As I'd written previously, I don't think the concept of "recycling" is useful, as it doesn't really distinguish itself from typical economic activity. And of course the idea of forced "recycling" is always wrong and uneconomic.
What some advocates of "recycling" neglect is that when people value the output of a process more than the inputs (i.e. when the benefits outweigh the costs) they voluntarily act to reuse goods. Here's an example of this from Japan where people are beginning to recycle rare earth elements because they've become relatively scarce (due mostly to Chinese distorting the market via subsidies and quotas).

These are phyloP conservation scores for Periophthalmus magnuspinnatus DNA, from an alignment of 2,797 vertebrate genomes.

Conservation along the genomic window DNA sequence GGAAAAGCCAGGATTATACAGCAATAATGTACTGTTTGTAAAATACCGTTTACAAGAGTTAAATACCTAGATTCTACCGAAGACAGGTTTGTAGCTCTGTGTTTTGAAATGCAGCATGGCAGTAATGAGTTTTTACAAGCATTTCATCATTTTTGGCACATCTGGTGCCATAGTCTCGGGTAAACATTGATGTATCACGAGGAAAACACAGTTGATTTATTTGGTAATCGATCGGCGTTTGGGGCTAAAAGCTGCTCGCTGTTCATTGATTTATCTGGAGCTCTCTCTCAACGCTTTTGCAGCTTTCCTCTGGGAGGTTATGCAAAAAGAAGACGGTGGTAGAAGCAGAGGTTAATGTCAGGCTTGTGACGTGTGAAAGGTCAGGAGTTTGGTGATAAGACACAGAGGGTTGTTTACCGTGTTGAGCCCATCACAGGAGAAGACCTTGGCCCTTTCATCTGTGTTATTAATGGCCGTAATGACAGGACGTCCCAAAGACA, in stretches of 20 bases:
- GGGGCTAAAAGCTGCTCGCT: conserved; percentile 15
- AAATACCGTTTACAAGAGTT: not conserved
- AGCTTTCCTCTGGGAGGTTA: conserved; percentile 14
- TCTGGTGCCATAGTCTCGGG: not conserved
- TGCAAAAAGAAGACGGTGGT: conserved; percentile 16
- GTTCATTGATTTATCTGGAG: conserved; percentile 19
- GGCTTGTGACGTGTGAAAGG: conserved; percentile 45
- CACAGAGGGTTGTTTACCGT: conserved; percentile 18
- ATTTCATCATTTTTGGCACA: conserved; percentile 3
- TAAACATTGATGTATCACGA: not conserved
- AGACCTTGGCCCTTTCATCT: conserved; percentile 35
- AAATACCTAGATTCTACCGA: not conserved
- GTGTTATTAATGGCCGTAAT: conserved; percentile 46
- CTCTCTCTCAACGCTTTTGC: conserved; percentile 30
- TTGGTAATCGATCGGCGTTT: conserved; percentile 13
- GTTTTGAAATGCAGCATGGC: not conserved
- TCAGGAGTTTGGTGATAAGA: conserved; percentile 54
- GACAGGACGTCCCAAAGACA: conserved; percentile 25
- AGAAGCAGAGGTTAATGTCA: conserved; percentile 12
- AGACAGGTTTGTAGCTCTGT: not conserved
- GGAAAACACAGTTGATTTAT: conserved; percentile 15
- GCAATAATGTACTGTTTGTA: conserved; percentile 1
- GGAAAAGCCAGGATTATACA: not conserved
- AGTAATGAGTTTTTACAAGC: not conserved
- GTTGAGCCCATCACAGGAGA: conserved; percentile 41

It takes two Hitachi Ltd. workers eight minutes to slice open the metal casing of the used air conditioner compressor. The prize inside: four wafer-thin magnets containing about 30 grams of rare earth metals.
Besides Hitachi’s project, Tokyo-based chemical maker Showa Denko KK in May opened a plant in Vietnam to begin recycling dysprosium and didymium metal used to make magnetic alloys. The company, the world’s biggest producer of some components used in hard disk drives, makes 8,000 tons of the alloys a year and plans output of 800 tons at the recycling factory.